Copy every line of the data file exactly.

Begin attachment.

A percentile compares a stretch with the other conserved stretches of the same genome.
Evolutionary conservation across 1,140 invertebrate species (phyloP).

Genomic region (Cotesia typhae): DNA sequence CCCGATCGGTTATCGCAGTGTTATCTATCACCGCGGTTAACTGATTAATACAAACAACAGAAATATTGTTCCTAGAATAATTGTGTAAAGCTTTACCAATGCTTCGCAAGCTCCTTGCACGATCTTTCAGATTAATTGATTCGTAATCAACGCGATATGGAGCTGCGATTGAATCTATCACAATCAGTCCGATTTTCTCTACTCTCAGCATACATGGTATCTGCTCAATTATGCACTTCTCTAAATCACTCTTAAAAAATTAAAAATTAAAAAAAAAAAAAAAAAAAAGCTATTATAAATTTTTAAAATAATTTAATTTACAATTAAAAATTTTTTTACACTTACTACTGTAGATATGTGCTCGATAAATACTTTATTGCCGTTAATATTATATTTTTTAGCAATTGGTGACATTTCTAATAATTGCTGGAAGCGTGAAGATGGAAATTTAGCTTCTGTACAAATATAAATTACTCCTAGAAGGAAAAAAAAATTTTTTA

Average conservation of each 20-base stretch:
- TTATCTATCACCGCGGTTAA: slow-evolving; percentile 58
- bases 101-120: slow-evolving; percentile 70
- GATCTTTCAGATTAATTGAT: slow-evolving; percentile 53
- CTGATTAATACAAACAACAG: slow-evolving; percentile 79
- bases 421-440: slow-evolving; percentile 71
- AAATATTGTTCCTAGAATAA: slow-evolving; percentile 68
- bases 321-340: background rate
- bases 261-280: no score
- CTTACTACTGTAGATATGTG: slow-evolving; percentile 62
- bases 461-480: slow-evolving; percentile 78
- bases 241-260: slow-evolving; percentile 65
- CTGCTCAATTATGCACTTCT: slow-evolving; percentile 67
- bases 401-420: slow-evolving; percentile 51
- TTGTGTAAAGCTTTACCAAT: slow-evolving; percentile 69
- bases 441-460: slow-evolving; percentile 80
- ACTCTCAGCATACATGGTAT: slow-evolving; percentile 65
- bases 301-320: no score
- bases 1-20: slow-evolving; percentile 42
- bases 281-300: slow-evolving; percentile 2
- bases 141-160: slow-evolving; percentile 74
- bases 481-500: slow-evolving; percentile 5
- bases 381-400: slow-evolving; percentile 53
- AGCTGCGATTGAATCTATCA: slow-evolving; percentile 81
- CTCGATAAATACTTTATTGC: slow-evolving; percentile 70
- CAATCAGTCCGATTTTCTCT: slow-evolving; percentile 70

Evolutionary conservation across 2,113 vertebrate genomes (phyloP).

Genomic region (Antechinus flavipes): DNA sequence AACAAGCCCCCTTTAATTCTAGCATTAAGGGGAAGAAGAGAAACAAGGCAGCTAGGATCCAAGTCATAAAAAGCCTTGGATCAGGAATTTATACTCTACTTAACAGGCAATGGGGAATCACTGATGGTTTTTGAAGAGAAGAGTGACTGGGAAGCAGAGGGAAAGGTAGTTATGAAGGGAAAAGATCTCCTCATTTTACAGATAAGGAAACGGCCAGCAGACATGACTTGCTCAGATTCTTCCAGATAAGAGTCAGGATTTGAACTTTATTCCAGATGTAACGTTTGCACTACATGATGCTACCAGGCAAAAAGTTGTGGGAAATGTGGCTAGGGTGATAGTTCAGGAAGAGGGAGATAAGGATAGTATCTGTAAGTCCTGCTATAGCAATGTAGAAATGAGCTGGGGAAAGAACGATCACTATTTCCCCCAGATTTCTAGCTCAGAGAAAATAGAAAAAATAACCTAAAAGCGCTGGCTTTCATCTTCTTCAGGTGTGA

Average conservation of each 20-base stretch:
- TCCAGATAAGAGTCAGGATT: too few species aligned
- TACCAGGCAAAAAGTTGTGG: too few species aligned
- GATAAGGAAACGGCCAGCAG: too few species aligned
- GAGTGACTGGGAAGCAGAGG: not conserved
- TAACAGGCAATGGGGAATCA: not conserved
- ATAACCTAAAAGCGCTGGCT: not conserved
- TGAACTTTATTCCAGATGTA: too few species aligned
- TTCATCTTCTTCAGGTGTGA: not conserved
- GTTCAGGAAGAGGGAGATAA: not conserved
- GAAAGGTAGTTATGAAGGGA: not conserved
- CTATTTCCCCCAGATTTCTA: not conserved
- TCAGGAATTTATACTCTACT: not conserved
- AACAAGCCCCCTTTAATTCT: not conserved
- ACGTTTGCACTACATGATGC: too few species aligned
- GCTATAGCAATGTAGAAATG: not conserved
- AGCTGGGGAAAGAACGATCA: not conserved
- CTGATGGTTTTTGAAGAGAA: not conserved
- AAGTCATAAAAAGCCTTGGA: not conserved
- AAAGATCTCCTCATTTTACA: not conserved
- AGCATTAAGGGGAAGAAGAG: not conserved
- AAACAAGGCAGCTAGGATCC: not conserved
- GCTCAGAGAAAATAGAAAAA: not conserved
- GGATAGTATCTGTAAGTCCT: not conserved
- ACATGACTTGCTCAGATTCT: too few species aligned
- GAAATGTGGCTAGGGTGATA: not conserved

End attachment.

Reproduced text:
A percentile compares a stretch with the other conserved stretches of the same genome.
Evolutionary conservation across 1,140 invertebrate species (phyloP).

Genomic region (Cotesia typhae): DNA sequence CCCGATCGGTTATCGCAGTGTTATCTATCACCGCGGTTAACTGATTAATACAAACAACAGAAATATTGTTCCTAGAATAATTGTGTAAAGCTTTACCAATGCTTCGCAAGCTCCTTGCACGATCTTTCAGATTAATTGATTCGTAATCAACGCGATATGGAGCTGCGATTGAATCTATCACAATCAGTCCGATTTTCTCTACTCTCAGCATACATGGTATCTGCTCAATTATGCACTTCTCTAAATCACTCTTAAAAAATTAAAAATTAAAAAAAAAAAAAAAAAAAAGCTATTATAAATTTTTAAAATAATTTAATTTACAATTAAAAATTTTTTTACACTTACTACTGTAGATATGTGCTCGATAAATACTTTATTGCCGTTAATATTATATTTTTTAGCAATTGGTGACATTTCTAATAATTGCTGGAAGCGTGAAGATGGAAATTTAGCTTCTGTACAAATATAAATTACTCCTAGAAGGAAAAAAAAATTTTTTA

Average conservation of each 20-base stretch:
- TTATCTATCACCGCGGTTAA: slow-evolving; percentile 58
- bases 101-120: slow-evolving; percentile 70
- GATCTTTCAGATTAATTGAT: slow-evolving; percentile 53
- CTGATTAATACAAACAACAG: slow-evolving; percentile 79
- bases 421-440: slow-evolving; percentile 71
- AAATATTGTTCCTAGAATAA: slow-evolving; percentile 68
- bases 321-340: background rate
- bases 261-280: no score
- CTTACTACTGTAGATATGTG: slow-evolving; percentile 62
- bases 461-480: slow-evolving; percentile 78
- bases 241-260: slow-evolving; percentile 65
- CTGCTCAATTATGCACTTCT: slow-evolving; percentile 67
- bases 401-420: slow-evolving; percentile 51
- TTGTGTAAAGCTTTACCAAT: slow-evolving; percentile 69
- bases 441-460: slow-evolving; percentile 80
- ACTCTCAGCATACATGGTAT: slow-evolving; percentile 65
- bases 301-320: no score
- bases 1-20: slow-evolving; percentile 42
- bases 281-300: slow-evolving; percentile 2
- bases 141-160: slow-evolving; percentile 74
- bases 481-500: slow-evolving; percentile 5
- bases 381-400: slow-evolving; percentile 53
- AGCTGCGATTGAATCTATCA: slow-evolving; percentile 81
- CTCGATAAATACTTTATTGC: slow-evolving; percentile 70
- CAATCAGTCCGATTTTCTCT: slow-evolving; percentile 70

Evolutionary conservation across 2,113 vertebrate genomes (phyloP).

Genomic region (Antechinus flavipes): DNA sequence AACAAGCCCCCTTTAATTCTAGCATTAAGGGGAAGAAGAGAAACAAGGCAGCTAGGATCCAAGTCATAAAAAGCCTTGGATCAGGAATTTATACTCTACTTAACAGGCAATGGGGAATCACTGATGGTTTTTGAAGAGAAGAGTGACTGGGAAGCAGAGGGAAAGGTAGTTATGAAGGGAAAAGATCTCCTCATTTTACAGATAAGGAAACGGCCAGCAGACATGACTTGCTCAGATTCTTCCAGATAAGAGTCAGGATTTGAACTTTATTCCAGATGTAACGTTTGCACTACATGATGCTACCAGGCAAAAAGTTGTGGGAAATGTGGCTAGGGTGATAGTTCAGGAAGAGGGAGATAAGGATAGTATCTGTAAGTCCTGCTATAGCAATGTAGAAATGAGCTGGGGAAAGAACGATCACTATTTCCCCCAGATTTCTAGCTCAGAGAAAATAGAAAAAATAACCTAAAAGCGCTGGCTTTCATCTTCTTCAGGTGTGA

Average conservation of each 20-base stretch:
- TCCAGATAAGAGTCAGGATT: too few species aligned
- TACCAGGCAAAAAGTTGTGG: too few species aligned
- GATAAGGAAACGGCCAGCAG: too few species aligned
- GAGTGACTGGGAAGCAGAGG: not conserved
- TAACAGGCAATGGGGAATCA: not conserved
- ATAACCTAAAAGCGCTGGCT: not conserved
- TGAACTTTATTCCAGATGTA: too few species aligned
- TTCATCTTCTTCAGGTGTGA: not conserved
- GTTCAGGAAGAGGGAGATAA: not conserved
- GAAAGGTAGTTATGAAGGGA: not conserved
- CTATTTCCCCCAGATTTCTA: not conserved
- TCAGGAATTTATACTCTACT: not conserved
- AACAAGCCCCCTTTAATTCT: not conserved
- ACGTTTGCACTACATGATGC: too few species aligned
- GCTATAGCAATGTAGAAATG: not conserved
- AGCTGGGGAAAGAACGATCA: not conserved
- CTGATGGTTTTTGAAGAGAA: not conserved
- AAGTCATAAAAAGCCTTGGA: not conserved
- AAAGATCTCCTCATTTTACA: not conserved
- AGCATTAAGGGGAAGAAGAG: not conserved
- AAACAAGGCAGCTAGGATCC: not conserved
- GCTCAGAGAAAATAGAAAAA: not conserved
- GGATAGTATCTGTAAGTCCT: not conserved
- ACATGACTTGCTCAGATTCT: too few species aligned
- GAAATGTGGCTAGGGTGATA: not conserved